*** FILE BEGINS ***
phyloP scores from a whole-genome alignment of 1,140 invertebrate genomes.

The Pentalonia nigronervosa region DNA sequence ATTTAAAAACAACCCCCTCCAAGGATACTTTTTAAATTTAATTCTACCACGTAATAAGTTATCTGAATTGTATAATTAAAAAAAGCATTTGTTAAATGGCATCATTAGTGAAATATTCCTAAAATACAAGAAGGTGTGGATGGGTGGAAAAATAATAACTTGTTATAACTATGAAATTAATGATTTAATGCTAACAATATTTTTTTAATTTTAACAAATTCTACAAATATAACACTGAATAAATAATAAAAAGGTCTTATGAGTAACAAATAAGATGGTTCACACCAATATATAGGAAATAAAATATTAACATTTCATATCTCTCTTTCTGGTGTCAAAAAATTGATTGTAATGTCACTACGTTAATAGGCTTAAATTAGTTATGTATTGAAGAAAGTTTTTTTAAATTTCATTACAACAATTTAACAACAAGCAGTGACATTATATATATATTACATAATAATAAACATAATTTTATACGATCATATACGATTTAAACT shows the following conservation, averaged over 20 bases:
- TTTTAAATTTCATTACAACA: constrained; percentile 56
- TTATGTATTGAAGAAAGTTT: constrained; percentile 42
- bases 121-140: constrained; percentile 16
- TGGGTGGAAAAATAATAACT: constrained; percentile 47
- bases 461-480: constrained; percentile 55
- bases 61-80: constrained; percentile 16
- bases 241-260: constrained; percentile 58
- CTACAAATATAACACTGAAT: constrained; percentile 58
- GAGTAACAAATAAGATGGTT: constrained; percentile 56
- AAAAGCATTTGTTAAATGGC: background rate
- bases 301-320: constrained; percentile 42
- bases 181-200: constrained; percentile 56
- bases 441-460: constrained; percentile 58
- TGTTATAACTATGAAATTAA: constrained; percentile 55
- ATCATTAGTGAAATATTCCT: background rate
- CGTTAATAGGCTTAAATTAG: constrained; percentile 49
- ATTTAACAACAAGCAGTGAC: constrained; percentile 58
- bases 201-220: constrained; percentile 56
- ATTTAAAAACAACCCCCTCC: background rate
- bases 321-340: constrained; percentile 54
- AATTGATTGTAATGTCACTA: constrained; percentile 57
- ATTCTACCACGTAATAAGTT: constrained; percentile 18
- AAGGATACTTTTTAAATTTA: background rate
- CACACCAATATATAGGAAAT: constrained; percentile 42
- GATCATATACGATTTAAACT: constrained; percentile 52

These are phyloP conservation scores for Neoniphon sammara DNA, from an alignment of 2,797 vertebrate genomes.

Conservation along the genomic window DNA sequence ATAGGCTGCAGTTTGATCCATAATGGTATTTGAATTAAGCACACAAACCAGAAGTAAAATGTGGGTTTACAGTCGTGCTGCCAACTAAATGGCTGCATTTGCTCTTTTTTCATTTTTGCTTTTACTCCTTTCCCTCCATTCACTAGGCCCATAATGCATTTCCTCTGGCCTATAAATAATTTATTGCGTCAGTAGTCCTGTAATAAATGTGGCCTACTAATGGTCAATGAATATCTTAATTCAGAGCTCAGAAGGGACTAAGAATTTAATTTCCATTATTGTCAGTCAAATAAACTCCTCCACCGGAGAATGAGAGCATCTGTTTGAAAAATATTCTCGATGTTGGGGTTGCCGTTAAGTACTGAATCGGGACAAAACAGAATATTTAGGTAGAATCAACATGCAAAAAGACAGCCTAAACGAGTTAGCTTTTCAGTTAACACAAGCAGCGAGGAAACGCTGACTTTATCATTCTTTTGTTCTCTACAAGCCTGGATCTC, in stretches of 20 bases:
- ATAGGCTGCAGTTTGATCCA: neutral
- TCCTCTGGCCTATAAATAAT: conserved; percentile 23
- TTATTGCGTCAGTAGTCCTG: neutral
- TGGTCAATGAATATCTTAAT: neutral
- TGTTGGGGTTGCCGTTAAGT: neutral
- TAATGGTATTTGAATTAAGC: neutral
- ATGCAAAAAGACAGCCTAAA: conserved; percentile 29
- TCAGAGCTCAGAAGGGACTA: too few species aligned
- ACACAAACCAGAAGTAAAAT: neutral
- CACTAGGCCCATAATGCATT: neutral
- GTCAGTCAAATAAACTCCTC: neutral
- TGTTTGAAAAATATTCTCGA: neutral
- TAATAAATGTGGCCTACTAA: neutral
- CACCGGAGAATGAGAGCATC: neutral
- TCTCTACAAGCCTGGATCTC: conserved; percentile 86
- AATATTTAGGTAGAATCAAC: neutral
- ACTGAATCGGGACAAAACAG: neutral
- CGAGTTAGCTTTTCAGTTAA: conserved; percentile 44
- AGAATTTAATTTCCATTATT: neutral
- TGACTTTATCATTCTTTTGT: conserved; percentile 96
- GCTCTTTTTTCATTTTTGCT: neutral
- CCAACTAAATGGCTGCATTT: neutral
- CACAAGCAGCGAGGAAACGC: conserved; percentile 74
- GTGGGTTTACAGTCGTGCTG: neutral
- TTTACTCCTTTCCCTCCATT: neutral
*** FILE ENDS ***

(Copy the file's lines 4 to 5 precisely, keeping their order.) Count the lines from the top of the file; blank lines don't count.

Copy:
- TTATGTATTGAAGAAAGTTT: constrained; percentile 42
- bases 121-140: constrained; percentile 16